I thought this was an interesting way to present a memorable animal rights story. Rather than suffer from outright abuse, Ivan and Stella, and eventually Ruby too, suffer more from neglect. Readers witness Ivan’s early years when he was a small but pampered primate, and then his size slowly restricted him to his cage. Mack recognizes that Ivan needs stimulation, allowing him a television and crayons, but has no real idea on how to care for the animals. The lack of funds occasionally leads to lack of proper nutrition for the animals, Stella’s health fails frequently without the veterinary support, and there is one instant of elephant abuse that anyone who saw Water for Elephants might know what is coming.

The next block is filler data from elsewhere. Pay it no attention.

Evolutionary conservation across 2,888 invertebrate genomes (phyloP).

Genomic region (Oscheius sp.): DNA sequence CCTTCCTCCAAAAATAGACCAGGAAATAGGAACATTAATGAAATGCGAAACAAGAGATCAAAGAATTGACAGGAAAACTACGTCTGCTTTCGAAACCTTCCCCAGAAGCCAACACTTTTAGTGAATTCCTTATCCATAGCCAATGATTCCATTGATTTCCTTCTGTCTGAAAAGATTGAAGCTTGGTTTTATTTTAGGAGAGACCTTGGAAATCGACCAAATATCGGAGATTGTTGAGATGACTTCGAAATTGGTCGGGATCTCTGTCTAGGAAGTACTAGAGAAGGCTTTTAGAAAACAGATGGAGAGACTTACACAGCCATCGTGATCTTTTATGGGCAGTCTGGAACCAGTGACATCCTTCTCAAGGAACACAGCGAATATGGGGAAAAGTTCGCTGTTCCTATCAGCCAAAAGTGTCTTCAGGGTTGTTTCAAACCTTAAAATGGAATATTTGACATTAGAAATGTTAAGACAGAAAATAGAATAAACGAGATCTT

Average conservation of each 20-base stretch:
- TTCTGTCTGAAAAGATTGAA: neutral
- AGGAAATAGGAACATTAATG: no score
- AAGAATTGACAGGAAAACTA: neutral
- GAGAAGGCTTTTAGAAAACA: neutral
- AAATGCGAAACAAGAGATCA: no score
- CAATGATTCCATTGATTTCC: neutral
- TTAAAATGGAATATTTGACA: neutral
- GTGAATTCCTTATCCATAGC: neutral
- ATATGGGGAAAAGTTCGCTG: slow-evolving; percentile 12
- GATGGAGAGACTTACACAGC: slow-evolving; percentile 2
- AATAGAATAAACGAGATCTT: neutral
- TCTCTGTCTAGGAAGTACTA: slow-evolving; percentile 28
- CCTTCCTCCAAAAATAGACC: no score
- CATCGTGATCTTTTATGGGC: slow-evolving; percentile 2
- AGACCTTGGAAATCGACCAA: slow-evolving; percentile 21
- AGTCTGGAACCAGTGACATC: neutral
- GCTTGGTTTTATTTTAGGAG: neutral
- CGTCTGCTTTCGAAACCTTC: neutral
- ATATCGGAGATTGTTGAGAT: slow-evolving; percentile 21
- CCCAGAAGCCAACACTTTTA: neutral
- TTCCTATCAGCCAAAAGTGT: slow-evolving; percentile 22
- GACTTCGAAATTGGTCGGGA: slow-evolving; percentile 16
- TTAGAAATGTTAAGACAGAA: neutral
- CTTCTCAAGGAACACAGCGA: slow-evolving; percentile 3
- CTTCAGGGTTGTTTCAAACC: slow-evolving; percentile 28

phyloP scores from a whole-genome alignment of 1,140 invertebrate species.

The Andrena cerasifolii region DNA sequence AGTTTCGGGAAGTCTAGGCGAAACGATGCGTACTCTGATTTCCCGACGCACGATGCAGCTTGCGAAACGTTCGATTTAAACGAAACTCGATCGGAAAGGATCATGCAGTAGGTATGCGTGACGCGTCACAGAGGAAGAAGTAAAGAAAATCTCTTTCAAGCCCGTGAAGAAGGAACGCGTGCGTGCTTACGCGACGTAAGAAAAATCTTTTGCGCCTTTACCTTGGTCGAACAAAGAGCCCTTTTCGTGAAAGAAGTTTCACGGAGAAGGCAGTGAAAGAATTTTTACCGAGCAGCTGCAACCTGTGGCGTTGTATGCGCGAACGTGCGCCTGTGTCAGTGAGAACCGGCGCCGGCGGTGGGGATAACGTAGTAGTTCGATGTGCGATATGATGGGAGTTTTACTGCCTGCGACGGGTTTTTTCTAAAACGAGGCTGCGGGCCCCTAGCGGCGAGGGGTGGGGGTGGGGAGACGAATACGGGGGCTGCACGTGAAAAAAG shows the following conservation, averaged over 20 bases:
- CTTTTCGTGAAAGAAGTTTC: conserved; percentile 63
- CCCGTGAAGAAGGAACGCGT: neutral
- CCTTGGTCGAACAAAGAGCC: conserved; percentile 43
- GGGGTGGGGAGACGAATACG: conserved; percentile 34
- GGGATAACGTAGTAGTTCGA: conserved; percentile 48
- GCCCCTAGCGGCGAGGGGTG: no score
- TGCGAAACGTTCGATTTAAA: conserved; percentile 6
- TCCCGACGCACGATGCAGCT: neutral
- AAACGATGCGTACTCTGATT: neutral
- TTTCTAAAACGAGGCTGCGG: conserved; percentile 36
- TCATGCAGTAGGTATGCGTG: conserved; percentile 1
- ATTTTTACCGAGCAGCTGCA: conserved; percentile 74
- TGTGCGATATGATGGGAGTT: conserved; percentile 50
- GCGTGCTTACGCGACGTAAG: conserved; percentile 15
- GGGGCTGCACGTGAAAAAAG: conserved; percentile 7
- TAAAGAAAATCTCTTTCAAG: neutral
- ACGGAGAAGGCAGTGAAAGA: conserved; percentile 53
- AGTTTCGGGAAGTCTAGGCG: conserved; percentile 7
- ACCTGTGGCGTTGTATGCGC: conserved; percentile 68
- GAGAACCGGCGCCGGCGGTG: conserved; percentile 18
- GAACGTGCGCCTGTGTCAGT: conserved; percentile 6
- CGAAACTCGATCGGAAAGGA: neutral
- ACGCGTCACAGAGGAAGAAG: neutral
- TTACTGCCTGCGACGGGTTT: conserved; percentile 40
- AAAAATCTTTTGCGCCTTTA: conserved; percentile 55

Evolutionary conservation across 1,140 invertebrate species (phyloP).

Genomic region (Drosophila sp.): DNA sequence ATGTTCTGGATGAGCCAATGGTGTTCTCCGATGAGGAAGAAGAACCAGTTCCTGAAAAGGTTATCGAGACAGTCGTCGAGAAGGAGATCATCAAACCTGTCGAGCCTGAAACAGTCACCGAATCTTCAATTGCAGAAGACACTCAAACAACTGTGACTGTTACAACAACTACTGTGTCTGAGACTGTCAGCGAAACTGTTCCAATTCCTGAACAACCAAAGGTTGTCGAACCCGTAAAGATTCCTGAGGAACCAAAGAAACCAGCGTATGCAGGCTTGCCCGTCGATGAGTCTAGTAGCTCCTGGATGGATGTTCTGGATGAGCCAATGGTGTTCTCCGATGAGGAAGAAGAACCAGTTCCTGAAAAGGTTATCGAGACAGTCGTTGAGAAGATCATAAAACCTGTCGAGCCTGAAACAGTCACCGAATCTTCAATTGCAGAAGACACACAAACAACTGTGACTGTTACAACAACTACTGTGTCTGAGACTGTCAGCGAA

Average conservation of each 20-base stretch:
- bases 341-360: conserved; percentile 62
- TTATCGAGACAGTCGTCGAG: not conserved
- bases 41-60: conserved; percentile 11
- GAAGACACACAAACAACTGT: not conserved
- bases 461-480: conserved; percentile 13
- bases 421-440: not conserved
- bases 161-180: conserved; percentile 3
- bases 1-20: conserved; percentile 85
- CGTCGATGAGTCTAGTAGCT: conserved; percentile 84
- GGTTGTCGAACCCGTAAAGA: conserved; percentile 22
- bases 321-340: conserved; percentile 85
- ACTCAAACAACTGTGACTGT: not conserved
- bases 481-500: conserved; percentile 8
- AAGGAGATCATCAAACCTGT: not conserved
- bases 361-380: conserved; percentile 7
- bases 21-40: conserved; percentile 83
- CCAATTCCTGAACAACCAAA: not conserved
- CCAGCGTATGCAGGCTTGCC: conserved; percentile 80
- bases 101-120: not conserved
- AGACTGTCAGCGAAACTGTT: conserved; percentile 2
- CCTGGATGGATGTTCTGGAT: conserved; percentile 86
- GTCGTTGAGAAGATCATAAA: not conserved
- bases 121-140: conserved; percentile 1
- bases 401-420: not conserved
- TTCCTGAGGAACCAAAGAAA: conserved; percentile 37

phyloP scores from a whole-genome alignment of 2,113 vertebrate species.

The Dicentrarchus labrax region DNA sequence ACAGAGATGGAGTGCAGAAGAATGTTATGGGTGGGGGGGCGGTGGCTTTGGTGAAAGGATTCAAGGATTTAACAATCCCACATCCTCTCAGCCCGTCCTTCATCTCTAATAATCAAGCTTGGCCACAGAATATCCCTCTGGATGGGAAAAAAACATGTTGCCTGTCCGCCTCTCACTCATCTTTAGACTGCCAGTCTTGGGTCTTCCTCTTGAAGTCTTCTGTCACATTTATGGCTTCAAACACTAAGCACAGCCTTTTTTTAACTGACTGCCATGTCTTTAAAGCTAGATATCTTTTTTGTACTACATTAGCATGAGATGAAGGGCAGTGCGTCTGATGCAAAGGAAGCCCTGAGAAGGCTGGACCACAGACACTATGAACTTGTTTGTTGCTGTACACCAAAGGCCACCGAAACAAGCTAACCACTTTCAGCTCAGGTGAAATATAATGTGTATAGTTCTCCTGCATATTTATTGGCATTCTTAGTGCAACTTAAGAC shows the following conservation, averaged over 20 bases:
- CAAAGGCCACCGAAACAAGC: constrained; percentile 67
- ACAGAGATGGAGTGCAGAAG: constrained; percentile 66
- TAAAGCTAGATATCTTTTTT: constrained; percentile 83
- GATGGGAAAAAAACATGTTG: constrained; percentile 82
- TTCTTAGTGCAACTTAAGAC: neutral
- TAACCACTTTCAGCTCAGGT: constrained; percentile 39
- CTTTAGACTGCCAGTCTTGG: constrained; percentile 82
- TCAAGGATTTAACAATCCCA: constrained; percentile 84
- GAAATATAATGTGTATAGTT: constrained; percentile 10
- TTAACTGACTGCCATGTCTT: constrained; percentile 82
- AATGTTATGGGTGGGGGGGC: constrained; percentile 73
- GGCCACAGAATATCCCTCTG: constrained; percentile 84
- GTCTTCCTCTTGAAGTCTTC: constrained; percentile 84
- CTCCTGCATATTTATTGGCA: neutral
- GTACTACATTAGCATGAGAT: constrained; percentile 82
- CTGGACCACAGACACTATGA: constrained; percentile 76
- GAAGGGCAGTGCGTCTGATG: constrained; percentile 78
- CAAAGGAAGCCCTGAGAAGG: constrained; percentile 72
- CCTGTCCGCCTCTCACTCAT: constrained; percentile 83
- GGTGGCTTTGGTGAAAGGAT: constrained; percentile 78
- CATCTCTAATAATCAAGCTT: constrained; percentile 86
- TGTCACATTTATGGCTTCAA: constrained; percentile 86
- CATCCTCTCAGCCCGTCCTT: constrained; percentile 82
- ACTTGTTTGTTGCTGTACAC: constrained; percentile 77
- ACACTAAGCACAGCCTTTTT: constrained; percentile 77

Grown accustomed to his life, Ivan rarely considers his time before captivity because he knows this is his new normal. He’s even taken to calling his cage his “domain”, even when corrected by a stray dog named Bob who hangs around the circus looking for scraps. This mind over matter philosophical look on life is intriguing, and fits his seemingly easy-going nature and artistic outlook, as he draws what he sees and isn’t particularly driven to create outside those limitations. It’s the appearance of Ruby that changes things. This curious, inquisitive, but scared little elephant brings to light the problems with their situation. I seem to recall a quote about this very idea (which of course I can’t find now) that amounted to not wishing your life or hardships on others, and that’s exactly what Ivan and Stella are feeling. They have some internalized drive to protect and shield her from the hardships of the world.